This blog is managed by Song Hock Chye, author of Improve Your Thinking Skills in Maths (P1-P3 series), which is published and distributed by EPH.

Wednesday, January 23, 2008

Calculating the Phases of the Moon

The first Science topic taught in P5 in most schools is the Solar System. Of all sub-topics within this topic, Phases of the Moon gives students the most headache. Most students find difficulty in calculating the dates of the phases of the moon.

Here is a quick and simple method to make sure you get your dates right.

The moon revolves round the earth in 28-day cycles. In order to calculate the phases of the moon, we must therefore use a 28-day chart.

Note that in Figure 1 below, the beginning of the cycle is “Day 0” and ends at “Day 28”. It does not start at “Day 1” because if you were to start at Day 1 and end at Day 28, you will be creating a 27-day cycle instead of 28.

Days 0 represents the beginning of the cycle, while Day 28 represents the end of the cycle. It also must be noted that Day 0 of the current month is also Day 28 of the previous month. Likewise, Day 28 of the current month, is Day 0 of the next month.

Since Day 28 is the last day of the cycle, Day 14 is considered mid-cycle. Day 7 is hence right in middle of the beginning and mid-cycle, while Day 21 is the middle of the mid-cycle and the end of cycle.

Let us look at Figure 1 again. We start with a full moon at Day 0. At the end of the cycle, Day 28 will also have a full moon. Since Day 14 is mid-cycle, we will experience a new moon. Day 7 is between full moon and new moon, which means, we will experience half moon. Day 21 is between new moon and full moon, which also means we will experience half moon. Note that the half moon on Day 21 is a mirror image of Day 7’s half moon.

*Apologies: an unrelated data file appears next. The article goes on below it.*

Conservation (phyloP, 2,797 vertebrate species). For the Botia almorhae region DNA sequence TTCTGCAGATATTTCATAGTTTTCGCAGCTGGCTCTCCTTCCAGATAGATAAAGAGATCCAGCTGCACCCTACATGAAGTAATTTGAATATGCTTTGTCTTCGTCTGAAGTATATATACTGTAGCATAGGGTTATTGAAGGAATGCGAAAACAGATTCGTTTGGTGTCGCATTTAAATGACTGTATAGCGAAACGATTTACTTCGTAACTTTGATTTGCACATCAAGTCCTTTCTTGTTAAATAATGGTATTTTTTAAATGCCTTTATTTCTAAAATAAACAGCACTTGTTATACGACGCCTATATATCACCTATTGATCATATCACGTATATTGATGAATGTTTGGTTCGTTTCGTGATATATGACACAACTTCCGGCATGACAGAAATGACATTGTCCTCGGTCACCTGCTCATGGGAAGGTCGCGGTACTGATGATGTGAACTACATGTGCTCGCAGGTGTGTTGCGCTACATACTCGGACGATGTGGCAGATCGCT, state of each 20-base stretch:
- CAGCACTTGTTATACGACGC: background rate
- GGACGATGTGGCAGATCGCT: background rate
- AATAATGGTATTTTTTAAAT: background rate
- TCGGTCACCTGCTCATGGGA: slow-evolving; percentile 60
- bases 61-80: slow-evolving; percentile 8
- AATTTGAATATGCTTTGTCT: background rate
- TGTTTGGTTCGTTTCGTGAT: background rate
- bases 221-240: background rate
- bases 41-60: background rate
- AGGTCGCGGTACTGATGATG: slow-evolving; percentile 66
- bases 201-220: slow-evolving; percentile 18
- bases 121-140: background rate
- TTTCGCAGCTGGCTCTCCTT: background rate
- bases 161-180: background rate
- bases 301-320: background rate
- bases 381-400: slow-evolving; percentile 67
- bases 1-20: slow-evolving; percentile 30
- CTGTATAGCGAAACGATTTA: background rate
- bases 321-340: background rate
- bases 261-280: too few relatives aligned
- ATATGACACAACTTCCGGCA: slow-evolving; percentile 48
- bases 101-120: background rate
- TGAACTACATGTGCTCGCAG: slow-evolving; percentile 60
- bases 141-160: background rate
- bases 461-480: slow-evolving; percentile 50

Figure 1

We can use actual dates to calculate. Let us suppose that a full moon was spotted on 26 July.

The next full moon will be 28 days from 26 July.

26 days + 28 days = 54 days.

But we know that there is no such thing as 54 days in a month. The last month was July, which has 31 days. We need to subtract 31 days from 54.

54 – 31 = 23

Therefore, the next full moon will be 23 August.

We can also calculate when the new moon will occur. A new moon occurs 14 days after a full moon. Hence,

26 days + 14 days = 40 days

40 – 31 = 9

Therefore, the new moon will occur on 9 Aug.

The half moons are 7 days from 26 July and 9 Aug.

Your turn now. Study Figure 2 below. Can you calculate the various dates? Try to make an attempt before checking the answers.

Figure 2

Day 28 (next new moon) – 17 Dec.
Day 21 (half moon) - 10 Dec
Day 14 (full moon) – 3 Dec
Day 7 (half moon) - 26 Nov

Now try this one. No answers are given this time.

In tomorrow's post, we will take a look at an actual Science question on phases of the moon, and apply what we have learnt today, to answer that question.

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Update: Related post